Federal Spending Increases Could Be A Turning Point For D.C., NoVa Office Market
The D.C.-area office market, especially in Northern Virginia, has suffered years of stagnation following sequestration and a string of short-term federal spending deals. That era has now come to an end, with President Donald Trump Friday signing an agreement that increases defense and domestic spending by at least $500B over the next two years, a deal experts say could be a boon for the region.
Congress still has to pass detailed appropriations bills for individual government agencies, with a deadline of March 23. Trump Monday released his Fiscal Year 2019 budget proposal, outlining his vision for how money should be allocated under the new, higher spending caps. While the upcoming congressional debate leaves some uncertainty, the agreement to sharply raise federal spending represents a significant reversal that could help undo years of losses in the D.C. office market.
Federal procurement spending increased continually for three decades between 1980 and 2010, Newmark Knight Frank Senior Managing Director of National Research Sandy Paul said, leading to a major expansion of Northern Virginia's office market. But then sequestration led procurement spending to decline between 2011 and 2013, and increase only modestly since, driving up the area's office vacancy.
“When you see a bill like the one signed Friday that is going to raise those spending caps, it’s essentially reversing the challenge that we saw from 2011 to 2013," Paul said. "It’s undoing some of those dampening effects.”
That change will likely be felt most by defense contractors, which are heavily concentrated in Northern Virginia and stand to benefit greatly from the surge in defense spending.
In 2017, contractors signed 41 new leases of at least 20K SF, excluding renewals, according to JLL. That is less than half of the 87 contractor leases signed in 2010, the year after the last full-year federal budget was passed. The slowdown in contractor leasing activity has coincided with a series of short-term continuing resolutions and a 28% drop in federal spending on defense contracts between 2011 and 2017.
"We've been in this endless cycle of continuing resolutions, and that has made it difficult for defense contractors and government contractors to make long-term leasing decisions," JLL Senior Research Analyst Michael Hartnett said.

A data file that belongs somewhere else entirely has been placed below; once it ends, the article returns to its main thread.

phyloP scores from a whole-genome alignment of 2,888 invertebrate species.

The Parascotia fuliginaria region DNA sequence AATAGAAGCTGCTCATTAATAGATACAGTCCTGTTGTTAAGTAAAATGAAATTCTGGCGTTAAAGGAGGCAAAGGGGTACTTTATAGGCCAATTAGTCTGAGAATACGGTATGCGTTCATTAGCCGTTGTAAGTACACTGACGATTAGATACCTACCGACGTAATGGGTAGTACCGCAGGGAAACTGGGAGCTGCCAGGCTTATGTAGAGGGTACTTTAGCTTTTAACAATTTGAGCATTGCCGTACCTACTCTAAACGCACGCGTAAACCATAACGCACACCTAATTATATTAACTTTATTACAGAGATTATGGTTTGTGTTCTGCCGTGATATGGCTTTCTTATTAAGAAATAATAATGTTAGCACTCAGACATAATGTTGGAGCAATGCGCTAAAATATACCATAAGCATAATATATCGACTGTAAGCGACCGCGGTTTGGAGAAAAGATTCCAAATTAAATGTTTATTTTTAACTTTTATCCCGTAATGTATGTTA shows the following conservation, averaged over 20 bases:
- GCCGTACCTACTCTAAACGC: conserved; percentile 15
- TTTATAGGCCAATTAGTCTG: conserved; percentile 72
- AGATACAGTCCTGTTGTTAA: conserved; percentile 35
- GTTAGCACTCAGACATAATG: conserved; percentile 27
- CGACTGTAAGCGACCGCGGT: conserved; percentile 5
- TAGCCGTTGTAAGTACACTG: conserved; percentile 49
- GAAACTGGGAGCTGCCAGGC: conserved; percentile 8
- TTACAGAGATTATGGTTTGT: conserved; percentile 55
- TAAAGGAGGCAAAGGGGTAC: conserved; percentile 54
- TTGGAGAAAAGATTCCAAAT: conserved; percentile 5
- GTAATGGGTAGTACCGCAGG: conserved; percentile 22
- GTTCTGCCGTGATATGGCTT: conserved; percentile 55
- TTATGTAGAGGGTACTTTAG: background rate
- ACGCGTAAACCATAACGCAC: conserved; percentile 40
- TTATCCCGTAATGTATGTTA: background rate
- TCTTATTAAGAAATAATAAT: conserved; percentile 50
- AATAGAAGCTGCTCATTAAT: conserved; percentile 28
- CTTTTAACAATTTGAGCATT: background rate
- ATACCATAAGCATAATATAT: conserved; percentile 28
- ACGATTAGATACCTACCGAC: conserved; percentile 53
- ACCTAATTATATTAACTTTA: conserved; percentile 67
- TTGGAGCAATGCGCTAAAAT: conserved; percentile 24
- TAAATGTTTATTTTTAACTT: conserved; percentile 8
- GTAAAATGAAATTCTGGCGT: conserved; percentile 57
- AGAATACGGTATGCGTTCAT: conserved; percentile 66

Renewed leasing activity from contractors should help boost absorption in Northern Virginia's office market. Northern Virginia had a 19.8% office vacancy rate as of Q4, according to NKF, and it has hovered around 20% for nearly five years.
“We will see vacancy likely decline in Northern Virginia as a result of this additional spending,” Paul said. “I think a tightening of the market is coming as a result of this law, but we will probably have to wait until 2019 or 2020 to see the full impact.”
Hartnett singled out the Route 28 South submarket as being especially poised for strong growth under the new budget, given its concentration of intelligence agencies. He also said the Dulles Toll Road submarket and Crystal City should be big winners, but he said the added spending should benefit the whole region.
"What you've seen is limited demand and pockets of growth with a lot of winners and losers in this market," Hartnett said. "Whereas if you have more widespread spending increases like we probably will get now, you'll see more of a rising-tide-lifts-all-ships scenario."
Paul expects the region's office market gains to be heavily concentrated in the Tysons, Reston-Herndon and Crystal City submarkets, but he said the District should also see positive effects.
"Any time there's an increase in federal spending, the District's office market receives some benefit," Paul said. "There are contractors in the District, particularly in Southwest. To the extent that federal agencies may directly benefit that allows them to take more leased space, which is something we have not seen a lot of recently."